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Super Looper

Dec. 21, 1998
Dec. 21, 1998

Table of Contents
Dec. 21, 1998

Faces In The Crowd

Super Looper

Like a grasshopper, a caddie never stands still for long and
spends many a day hopping through the rough. A good caddie is a
philosopher as well, a man who can provide a rationalization for
anything, including why an exemplary round through nine holes
can be consigned to the ash heap by seven hacks getting out of a
bunker at the 11th. The wise caddie also appreciates the
oddities of the game and of the people who play it. Not every
player who greets you with a smile and scores a sparkling 75
with your help will hand you a 100[pound] note at the end of the
round. I have caddied for a five handicapper who tipped me a
measly 10[pounds] and for a quiet lad who shot 30 over but
enjoyed his day so much he gave me 100[pounds]. Another high
handicapper presented one of my caddies with the tip of his
career: a two-week trip to Singapore.

This is an article from the Dec. 21, 1998 issue Original Layout

At St. Andrews, where I have been caddie manager since 1992, our
caddies go through an extensive interview process. We want young
men who will make a career of caddying, not lads looking for a
snappy summer job. When I hear that a candidate's father or
grandfather was a caddie, my ears perk up because good caddies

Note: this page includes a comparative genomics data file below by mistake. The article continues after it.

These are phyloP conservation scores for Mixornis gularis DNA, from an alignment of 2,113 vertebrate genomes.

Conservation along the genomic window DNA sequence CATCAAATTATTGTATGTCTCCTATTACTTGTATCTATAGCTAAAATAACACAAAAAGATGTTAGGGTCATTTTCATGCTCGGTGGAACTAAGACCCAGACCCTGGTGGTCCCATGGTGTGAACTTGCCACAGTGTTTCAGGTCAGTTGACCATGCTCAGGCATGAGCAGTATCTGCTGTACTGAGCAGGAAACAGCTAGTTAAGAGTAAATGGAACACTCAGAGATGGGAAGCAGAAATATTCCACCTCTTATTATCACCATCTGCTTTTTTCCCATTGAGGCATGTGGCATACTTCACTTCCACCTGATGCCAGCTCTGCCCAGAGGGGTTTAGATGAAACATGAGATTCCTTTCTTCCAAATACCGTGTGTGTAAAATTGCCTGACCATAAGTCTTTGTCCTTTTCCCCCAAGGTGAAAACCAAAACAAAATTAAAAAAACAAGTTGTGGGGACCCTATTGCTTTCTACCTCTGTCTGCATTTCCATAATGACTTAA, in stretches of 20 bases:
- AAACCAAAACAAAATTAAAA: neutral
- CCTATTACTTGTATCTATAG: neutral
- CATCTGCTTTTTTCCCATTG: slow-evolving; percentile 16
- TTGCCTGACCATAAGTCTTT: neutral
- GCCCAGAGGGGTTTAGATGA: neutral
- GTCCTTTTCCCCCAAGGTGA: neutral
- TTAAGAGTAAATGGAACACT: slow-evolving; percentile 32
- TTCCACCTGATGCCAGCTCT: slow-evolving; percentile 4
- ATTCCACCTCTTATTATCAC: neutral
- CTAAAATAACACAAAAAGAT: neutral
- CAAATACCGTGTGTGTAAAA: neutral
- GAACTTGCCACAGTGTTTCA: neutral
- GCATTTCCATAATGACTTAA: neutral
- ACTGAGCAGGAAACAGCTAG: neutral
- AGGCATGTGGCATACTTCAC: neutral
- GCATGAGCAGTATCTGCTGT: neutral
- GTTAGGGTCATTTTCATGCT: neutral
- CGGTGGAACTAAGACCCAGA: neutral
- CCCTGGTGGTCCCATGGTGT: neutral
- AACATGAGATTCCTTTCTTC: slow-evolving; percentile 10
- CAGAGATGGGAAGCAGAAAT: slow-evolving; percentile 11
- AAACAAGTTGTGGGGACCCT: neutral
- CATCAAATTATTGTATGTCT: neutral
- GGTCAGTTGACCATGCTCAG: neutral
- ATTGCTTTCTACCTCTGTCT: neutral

have the work in their blood. Almost three quarters of our 170
caddies have fathers who caddied. By working six or seven days a
week, they earn enough to live on, perhaps even enough to invest
a bit in the market.

Free spirits they surely are, but thinkers, too. One of my
caddies, Phillip Shields, has a doctorate in mathematics, which
comes in handy out there. Our caddies are required to write
their own yardage books, with detailed maps of each hole. They
must know that the March Stone on the 5th hole is 153 yards to
the Spectacle Bunkers, which are 68 yards short of the green.
They must judge Scotland's ever-changing winds, the terrain, the
proper target, and choose the right club, leaving to the player
the simple business of hitting the ball. (Which isn't always so
simple. One year in the Dunhill Cup, I caddied for a golfer from
Taiwan who had trouble understanding me. "Aim at the steeple," I
said, but he thought I had said people, and promptly lined one
into the crowd.)

Still, one of the most crucial qualifications for a St. Andrews
caddie is worldliness. Has he traveled? Has he experienced some
of life's magical highs and terrible lows? If he has not, how
can he hope to understand a round of golf?

Richard MacKenzie is the author of "A Wee Nip at the 19th Hole."

COLOR PHOTO: STEPHEN MUNDAY/ALLSPORT [Richard MacKenzie]